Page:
On the following page is a curved shape. Think of a picture or object that you can draw with this shape as a part of it. Try to think of a picture that no one else will think of. Keep adding new ideas to your first idea to make it tell as interesting and exciting a story as you can. When you have completed your picture make up a name or title for it and write this in the space provided under your picture. After you have drawn your picture and given it a title, come back to this page and write a story about your picture in the space below.
The second stimulus was a picture of an elf-like figure lying in front of a small pool of water, staring at its reflection in the water. Instructions were as follows:
Look at the picture. Think about what is happening. What can you tell is happening for sure? What do you need to know to understand what is happening, what caused it to happen, and what will happen next, as a result? After you have looked at the picture and thought about these questions then go to the next page, after the picture.
The next three pages contained the following instructions:
Write out all of the QUESTIONS you can think of about the picture. Ask all the questions you need to ask to know for sure what is happening. Do not ask questions that can be answered just by looking at the picture. You can look back at the picture as much as you want to.
List as many possible CAUSES as you can think of for the activity (what is happening) in the picture. You may use things that might have happened just before the things that are happening in the picture, or you can use things that happened a long time ago that made the things in the picture happen. Make as many guesses as you like. Don’t be afraid to guess. You can look back at the picture as much as you want to.
List as many POSSIBILITIES as you can think of for what might happen next as a result of what is happening in the picture. You may use things that might happen right afterward, or you can use things that might happen long afterward, in the future. Make as many guesses as you can. Don’t be afraid to guess. You can look back at the picture as much as you want to.

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Filed under creativity, science

Sand Sculpture Competition

Revere Beach, July 14th.

Insanity. (the good kind)

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An Ode to Arm Muscle Contractions

So a girl asked for an intensive arms/core workout, and I thought building up to a forearm stand was a perfect sequence. Check this article out for more advice on building up to a forearm stand.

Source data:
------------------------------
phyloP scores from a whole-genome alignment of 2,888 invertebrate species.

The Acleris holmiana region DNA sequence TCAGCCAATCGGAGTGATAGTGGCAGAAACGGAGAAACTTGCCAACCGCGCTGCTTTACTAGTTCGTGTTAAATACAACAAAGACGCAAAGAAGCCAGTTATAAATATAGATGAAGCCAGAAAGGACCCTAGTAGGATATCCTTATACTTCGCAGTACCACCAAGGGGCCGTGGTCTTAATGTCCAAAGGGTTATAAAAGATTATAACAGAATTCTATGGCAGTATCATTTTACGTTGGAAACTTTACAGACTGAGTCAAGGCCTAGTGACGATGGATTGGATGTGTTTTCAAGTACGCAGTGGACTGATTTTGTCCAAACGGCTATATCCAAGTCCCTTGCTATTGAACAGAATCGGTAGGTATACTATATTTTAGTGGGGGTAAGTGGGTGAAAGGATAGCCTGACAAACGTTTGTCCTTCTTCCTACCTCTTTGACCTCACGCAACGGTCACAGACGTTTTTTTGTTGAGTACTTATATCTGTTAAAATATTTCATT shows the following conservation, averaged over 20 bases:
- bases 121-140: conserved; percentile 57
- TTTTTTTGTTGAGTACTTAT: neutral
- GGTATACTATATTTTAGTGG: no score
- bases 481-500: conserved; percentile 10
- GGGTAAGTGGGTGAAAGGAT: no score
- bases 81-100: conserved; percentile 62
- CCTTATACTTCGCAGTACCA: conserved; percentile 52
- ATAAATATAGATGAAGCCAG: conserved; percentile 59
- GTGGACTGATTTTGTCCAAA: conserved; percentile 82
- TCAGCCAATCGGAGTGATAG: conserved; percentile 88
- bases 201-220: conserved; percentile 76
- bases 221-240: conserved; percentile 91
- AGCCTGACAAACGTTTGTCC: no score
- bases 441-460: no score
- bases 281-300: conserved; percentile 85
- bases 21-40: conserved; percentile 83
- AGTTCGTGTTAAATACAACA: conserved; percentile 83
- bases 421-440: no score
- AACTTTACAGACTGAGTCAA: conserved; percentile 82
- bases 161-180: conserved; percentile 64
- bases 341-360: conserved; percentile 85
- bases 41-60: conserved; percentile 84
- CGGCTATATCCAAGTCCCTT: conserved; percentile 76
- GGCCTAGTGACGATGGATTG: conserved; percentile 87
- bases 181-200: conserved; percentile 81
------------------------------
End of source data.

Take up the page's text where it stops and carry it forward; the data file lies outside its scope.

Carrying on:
On a separate note, I made an effort to really understand the different kinds of contractions, and what yoga poses/physio moves were great for building arm strength in particular. Check it:

For more explanations for the types of arm stretches (ekabuhjaswastiakasjdflkwhuuuuuut?), check the article page as well.

I attended the Clover All-Team Member meeting this past Sunday at the HUB. I thought it was such an awesome concept, as all employees got free beer (Allgash White, to be precise), samples of the new 3pm special – blueberries and whipped cream, and a delicious chocolate cupcake. Again, somehow the chefs nail it with the mild sweetness but fresh taste of the cupcakes, with a light frosting that wasn’t overpowering, meeting its match with freshly picked peppermint leaves. Something about fresh mint in anything kills me.

Ayr gave a brief download on the environmental impact and growth Clover was having. My favorite part was the “tasting” game (where 12 unknown ingredients were provided and we had to guess what they were) and a food education presentation given by Chef Rolando. Both were powerful and so interesting (for me, oh the food obsessed). Interesting things:

1) Their parsnip sandwich, a combination of parsnip, cheddar, spinach (in the earlier versions), and caramelized spring onions that were caramelized with cider vinegar, sugar, cinnamon, mustard seeds, and fresh horseradish. The idea of cooking things that weren’t sweet with cinnamon intrigued me and I did a brief search and came up with these ideas:

  • cauliflower
  • parsnips
  • garlic cloves
  • sweet potatoes
  • carrots
  • zucchini
  • BBQ Brisket
  • Squash
  • Pizza
  • Orzo salad
  • Curried red lentil soup
  • Grapefruit